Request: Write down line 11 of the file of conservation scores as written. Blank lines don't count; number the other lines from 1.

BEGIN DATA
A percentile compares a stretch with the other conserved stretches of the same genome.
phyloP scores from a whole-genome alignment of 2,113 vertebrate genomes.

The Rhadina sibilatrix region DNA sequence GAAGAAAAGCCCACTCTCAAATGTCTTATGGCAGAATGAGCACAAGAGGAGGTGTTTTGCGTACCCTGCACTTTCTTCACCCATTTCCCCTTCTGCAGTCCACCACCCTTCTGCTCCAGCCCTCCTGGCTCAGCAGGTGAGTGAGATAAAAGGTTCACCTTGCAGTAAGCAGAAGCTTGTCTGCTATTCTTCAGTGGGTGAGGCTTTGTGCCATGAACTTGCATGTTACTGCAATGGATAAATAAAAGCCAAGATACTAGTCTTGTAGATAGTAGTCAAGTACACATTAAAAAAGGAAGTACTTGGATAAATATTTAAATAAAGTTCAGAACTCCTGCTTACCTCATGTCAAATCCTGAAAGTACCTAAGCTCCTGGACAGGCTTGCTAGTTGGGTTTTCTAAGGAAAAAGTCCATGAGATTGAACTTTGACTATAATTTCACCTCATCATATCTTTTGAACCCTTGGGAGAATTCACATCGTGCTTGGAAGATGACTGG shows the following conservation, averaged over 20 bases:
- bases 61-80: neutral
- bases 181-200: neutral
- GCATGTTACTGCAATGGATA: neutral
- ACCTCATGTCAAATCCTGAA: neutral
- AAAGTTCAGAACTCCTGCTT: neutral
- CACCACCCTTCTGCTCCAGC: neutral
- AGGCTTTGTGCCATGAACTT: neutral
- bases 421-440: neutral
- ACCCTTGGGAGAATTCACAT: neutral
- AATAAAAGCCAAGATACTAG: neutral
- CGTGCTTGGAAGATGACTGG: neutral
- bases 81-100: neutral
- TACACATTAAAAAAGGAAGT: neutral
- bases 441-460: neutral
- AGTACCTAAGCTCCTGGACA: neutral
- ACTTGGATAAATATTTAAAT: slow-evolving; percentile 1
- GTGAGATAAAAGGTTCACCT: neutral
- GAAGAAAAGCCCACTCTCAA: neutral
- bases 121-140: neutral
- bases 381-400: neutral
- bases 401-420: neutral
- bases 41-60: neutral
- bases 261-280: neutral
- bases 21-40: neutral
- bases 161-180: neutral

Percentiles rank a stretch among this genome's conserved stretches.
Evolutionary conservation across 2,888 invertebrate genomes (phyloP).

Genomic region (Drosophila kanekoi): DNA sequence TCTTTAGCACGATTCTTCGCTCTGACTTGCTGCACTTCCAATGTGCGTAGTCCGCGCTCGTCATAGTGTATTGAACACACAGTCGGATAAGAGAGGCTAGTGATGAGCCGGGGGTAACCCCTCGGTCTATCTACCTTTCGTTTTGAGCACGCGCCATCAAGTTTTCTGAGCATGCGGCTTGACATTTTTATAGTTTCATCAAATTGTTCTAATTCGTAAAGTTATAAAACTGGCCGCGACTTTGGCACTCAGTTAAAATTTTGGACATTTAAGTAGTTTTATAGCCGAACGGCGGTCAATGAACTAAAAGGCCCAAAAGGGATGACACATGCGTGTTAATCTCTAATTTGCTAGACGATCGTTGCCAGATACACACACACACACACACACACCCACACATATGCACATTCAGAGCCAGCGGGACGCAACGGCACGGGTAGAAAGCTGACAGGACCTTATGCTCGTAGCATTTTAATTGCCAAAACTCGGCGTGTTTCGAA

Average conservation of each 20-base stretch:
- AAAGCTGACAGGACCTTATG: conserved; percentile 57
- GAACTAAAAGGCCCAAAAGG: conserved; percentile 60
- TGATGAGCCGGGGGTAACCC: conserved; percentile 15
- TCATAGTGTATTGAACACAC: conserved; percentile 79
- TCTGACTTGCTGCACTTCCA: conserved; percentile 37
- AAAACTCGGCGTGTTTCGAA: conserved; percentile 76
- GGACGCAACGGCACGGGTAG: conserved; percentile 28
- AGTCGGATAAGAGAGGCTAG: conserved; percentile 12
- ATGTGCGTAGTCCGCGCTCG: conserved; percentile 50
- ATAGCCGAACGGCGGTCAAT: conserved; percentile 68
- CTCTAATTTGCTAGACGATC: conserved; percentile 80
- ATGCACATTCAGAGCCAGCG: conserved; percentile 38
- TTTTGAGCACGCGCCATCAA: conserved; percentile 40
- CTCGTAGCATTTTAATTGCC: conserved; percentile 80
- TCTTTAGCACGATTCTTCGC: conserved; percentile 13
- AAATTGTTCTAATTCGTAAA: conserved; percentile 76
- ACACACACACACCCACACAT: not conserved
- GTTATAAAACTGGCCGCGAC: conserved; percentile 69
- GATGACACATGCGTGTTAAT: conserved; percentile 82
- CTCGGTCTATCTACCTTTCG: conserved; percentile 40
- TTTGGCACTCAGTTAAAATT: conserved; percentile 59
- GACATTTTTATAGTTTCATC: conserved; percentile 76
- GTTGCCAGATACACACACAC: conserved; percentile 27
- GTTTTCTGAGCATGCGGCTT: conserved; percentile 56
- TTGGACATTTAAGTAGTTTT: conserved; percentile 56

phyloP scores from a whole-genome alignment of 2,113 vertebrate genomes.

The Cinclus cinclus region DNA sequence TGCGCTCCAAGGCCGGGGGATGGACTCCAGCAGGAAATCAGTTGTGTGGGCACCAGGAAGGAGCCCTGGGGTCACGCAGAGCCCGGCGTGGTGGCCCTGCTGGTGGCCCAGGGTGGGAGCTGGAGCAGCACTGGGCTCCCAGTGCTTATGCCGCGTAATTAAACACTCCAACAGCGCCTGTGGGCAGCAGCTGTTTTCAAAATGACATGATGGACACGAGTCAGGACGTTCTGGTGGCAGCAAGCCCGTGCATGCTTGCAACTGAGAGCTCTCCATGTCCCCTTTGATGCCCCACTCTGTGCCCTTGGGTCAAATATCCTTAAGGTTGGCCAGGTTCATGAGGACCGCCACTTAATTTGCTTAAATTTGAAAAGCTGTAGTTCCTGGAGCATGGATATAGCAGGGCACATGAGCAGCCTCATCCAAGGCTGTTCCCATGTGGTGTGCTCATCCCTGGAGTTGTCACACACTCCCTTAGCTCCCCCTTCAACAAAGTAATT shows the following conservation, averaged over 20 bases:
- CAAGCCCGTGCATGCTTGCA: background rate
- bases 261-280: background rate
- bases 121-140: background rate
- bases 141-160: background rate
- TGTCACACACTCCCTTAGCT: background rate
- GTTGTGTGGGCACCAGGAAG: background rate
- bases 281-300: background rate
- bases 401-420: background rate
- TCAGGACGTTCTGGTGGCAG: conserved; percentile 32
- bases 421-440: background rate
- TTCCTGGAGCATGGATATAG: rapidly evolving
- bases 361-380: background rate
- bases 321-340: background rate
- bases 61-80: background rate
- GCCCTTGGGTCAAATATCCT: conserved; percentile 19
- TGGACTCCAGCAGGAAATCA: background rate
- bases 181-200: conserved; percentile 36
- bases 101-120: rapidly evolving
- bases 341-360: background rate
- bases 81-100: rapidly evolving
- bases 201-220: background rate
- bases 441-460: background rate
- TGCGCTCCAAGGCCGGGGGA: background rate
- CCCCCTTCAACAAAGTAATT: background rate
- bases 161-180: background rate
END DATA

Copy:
- bases 421-440: neutral